It’s not that quick a process, but if they spend a lot of time in a particular area on our pasture, they tend to churn it up quite badly. An example of where they spend quite a bit of time, is in the feeding area.
Here they are waiting (and mooing in Avarice’s case) for food:
A few days later this is what the area they are standing on looks like:
To minimise the damage I move their main feeding spots around a few times over the winter. But I always have to accept one area is going to be particularly bad as when the water freezes carrying the water out to them is such a slog that we tend to pick the nearest convenient area.
This is one of the reasons why many farmers keep their animals inside over the winter.
Bertie still isn’t well, and still isn’t able to get up on his own. He’s eating well when he gets up, and definitely taking advantage of the bucket of water.
The problem seems to be his back legs, he just can’t get them into position. At first I had to hold him from behind and push him up and he’d eventually get everything in position. His back right leg in particular keeps knuckling over until he gets weight onto it, but once he does he’s fine. I’d changed tack a bit by holding his horns to give him something to push against, and that has been helping.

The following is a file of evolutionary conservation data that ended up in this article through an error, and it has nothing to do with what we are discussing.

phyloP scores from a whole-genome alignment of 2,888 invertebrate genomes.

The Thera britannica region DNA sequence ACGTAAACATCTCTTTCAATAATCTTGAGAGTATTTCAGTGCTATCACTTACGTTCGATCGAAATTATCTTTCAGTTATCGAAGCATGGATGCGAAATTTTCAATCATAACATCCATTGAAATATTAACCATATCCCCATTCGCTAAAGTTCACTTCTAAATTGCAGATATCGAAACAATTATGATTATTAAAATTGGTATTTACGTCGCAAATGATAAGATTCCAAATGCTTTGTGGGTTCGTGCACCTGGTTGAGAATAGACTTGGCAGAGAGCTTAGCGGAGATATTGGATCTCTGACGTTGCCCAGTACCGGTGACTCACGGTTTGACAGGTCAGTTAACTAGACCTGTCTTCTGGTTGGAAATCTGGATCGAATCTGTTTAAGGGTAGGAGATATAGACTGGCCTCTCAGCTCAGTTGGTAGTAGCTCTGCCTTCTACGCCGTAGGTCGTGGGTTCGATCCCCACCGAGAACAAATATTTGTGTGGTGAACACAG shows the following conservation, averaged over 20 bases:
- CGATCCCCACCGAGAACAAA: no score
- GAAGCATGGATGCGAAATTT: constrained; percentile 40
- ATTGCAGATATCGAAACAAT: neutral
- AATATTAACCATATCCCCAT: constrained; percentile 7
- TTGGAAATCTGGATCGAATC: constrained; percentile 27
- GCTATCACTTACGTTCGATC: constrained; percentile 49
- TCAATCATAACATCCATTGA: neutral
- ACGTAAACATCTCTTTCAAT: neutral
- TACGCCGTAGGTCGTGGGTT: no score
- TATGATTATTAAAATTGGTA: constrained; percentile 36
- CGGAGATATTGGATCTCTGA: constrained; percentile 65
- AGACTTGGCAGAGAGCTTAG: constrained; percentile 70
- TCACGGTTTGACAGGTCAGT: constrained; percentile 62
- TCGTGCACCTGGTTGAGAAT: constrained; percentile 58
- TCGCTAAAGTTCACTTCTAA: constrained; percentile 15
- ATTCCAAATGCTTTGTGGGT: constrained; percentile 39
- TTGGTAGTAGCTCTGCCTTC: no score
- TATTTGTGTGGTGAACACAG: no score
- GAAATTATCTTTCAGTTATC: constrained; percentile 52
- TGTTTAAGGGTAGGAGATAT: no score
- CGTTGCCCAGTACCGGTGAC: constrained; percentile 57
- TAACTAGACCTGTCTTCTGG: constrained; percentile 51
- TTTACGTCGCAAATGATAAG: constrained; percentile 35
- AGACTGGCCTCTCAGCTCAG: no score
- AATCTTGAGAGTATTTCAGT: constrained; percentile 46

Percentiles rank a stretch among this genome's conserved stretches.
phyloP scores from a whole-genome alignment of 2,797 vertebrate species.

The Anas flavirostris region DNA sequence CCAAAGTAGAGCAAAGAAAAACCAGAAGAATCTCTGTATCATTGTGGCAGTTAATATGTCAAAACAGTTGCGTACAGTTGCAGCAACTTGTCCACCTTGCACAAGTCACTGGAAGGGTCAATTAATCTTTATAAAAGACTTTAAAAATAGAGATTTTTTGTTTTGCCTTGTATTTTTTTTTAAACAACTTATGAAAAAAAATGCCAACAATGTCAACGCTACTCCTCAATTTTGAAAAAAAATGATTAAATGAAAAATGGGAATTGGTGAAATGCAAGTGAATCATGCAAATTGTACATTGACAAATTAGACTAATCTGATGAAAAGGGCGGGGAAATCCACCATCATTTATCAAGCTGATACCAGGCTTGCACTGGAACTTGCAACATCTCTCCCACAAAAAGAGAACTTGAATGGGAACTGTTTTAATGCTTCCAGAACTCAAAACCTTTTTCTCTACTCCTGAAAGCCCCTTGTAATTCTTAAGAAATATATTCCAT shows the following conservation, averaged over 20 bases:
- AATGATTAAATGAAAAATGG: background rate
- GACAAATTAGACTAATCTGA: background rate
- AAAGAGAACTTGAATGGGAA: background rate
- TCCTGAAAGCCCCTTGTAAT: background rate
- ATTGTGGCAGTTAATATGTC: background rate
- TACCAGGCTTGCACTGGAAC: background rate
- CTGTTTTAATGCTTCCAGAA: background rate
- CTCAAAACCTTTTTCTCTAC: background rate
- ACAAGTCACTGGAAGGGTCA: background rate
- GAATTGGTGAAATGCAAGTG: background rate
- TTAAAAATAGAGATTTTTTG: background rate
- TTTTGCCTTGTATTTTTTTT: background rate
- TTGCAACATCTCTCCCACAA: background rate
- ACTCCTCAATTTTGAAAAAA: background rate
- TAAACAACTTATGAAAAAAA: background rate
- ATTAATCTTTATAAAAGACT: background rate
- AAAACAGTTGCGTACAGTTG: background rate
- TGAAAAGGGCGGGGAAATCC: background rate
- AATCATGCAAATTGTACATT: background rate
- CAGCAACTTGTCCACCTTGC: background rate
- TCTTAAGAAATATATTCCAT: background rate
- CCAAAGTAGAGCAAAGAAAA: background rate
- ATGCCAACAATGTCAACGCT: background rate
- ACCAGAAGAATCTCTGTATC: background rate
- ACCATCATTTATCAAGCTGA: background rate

This morning he nearly managed to get all the way up and all it took was a gentle and swift hold on his horns and he was up, and moving towards the food. I have hopes he’ll be able to get up on his own in the next few days. Maybe the rest and extra food will have done the job.
In the mean time I have to keep an eye on his straw. It’s slowly building up into quite a bed. As he tends to stay in one position for an extended period all his poo and pee are in the one place, the poo usually in a nice little pile. When I get him up in the morning and evening (and the occasional other point), I make sure he gets fresh, or at least fresher straw, back where he’s taken to lying. We’re nearly out of straw so have ordered more, and if this goes on much longer we’ll probably have to do a full refresh.